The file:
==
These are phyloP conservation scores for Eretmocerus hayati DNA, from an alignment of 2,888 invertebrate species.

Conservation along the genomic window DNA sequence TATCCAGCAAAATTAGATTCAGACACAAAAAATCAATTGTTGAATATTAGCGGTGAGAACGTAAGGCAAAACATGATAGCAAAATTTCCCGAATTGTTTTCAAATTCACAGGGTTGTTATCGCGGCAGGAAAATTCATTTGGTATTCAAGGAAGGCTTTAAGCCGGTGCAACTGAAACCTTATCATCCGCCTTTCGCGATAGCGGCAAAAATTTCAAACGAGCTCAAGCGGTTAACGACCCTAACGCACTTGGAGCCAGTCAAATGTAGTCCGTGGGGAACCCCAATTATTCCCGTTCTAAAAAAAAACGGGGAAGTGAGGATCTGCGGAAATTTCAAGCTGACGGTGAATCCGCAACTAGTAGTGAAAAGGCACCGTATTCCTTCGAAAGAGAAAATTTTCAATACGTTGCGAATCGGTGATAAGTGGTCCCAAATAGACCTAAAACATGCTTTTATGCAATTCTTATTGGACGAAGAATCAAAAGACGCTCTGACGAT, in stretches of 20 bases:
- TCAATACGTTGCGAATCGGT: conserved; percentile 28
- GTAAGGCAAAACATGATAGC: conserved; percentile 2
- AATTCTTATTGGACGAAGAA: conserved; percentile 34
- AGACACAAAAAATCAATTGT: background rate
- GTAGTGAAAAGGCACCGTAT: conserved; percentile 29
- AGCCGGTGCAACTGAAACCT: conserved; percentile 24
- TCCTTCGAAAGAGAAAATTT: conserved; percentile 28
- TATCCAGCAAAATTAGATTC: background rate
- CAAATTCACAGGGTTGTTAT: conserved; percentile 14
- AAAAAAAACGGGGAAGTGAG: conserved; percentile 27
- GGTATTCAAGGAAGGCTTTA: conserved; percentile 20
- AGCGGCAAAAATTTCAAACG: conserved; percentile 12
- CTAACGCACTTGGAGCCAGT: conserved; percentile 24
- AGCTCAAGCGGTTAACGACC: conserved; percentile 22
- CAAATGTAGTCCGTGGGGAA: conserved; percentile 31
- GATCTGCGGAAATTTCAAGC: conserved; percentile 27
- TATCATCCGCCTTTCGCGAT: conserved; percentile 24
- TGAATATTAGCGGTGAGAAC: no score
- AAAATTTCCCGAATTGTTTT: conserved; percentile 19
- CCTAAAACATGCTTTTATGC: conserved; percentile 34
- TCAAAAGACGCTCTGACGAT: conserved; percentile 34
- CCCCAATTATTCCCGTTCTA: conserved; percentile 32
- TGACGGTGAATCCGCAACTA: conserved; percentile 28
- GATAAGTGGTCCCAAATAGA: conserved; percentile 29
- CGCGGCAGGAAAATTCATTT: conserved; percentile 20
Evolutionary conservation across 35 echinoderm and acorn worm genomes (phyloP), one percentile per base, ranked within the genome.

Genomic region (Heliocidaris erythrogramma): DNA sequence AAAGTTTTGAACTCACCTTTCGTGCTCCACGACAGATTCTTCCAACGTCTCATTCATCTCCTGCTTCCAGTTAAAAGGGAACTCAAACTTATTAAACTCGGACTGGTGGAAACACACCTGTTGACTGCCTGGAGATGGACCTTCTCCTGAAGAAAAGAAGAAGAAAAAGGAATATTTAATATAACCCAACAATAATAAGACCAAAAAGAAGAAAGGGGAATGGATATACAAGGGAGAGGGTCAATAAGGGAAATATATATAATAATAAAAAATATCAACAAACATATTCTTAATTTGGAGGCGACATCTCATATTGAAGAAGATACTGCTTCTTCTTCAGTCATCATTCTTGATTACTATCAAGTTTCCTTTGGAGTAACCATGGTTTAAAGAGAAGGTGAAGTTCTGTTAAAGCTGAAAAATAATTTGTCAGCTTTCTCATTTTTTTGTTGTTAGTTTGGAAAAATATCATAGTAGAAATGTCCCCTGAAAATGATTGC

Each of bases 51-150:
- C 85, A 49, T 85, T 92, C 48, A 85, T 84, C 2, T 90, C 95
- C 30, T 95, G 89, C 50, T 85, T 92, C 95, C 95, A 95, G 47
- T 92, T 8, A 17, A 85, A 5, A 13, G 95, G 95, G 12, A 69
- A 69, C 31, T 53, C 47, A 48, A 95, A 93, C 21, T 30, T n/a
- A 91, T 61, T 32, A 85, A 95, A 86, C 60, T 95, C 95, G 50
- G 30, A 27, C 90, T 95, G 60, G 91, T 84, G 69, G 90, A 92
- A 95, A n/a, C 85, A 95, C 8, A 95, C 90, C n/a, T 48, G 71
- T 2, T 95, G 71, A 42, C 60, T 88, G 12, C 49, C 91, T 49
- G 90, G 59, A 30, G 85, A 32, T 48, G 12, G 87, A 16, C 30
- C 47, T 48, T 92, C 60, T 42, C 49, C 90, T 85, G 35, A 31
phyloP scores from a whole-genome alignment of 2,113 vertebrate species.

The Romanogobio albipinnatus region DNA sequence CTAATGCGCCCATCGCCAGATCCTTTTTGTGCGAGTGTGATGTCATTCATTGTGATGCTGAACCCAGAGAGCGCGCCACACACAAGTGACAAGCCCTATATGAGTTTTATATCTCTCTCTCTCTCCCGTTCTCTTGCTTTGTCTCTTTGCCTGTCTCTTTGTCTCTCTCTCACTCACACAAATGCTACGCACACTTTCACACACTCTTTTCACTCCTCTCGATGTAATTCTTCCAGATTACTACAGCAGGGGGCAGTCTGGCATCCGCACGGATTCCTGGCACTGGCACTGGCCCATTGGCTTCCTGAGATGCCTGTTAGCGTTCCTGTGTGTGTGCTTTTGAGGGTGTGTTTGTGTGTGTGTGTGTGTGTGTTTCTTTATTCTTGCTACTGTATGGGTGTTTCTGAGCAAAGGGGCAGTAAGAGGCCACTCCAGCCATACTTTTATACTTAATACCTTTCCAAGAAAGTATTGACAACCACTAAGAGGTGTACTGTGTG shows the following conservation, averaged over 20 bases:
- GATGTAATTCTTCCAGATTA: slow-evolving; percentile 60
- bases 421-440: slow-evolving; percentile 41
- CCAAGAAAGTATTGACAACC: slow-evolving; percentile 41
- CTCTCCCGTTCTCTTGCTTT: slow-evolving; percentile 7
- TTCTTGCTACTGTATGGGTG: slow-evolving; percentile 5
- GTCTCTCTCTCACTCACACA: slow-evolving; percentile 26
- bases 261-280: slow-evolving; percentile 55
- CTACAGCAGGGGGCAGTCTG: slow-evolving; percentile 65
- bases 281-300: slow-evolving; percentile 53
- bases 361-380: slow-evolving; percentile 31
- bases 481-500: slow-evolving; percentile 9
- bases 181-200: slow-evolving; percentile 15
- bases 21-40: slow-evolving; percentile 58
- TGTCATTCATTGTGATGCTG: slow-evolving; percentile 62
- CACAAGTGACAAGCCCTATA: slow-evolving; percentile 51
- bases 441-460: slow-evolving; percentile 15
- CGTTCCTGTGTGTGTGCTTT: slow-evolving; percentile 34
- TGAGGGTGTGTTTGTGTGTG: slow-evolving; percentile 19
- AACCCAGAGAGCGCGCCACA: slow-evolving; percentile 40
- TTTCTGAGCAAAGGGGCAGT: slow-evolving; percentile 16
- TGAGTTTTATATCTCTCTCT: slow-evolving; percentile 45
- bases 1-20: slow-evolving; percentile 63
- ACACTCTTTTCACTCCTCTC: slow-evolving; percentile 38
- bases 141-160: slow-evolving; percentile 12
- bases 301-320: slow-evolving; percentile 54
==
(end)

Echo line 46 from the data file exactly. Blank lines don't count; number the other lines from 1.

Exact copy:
- CTCTCCCGTTCTCTTGCTTT: slow-evolving; percentile 7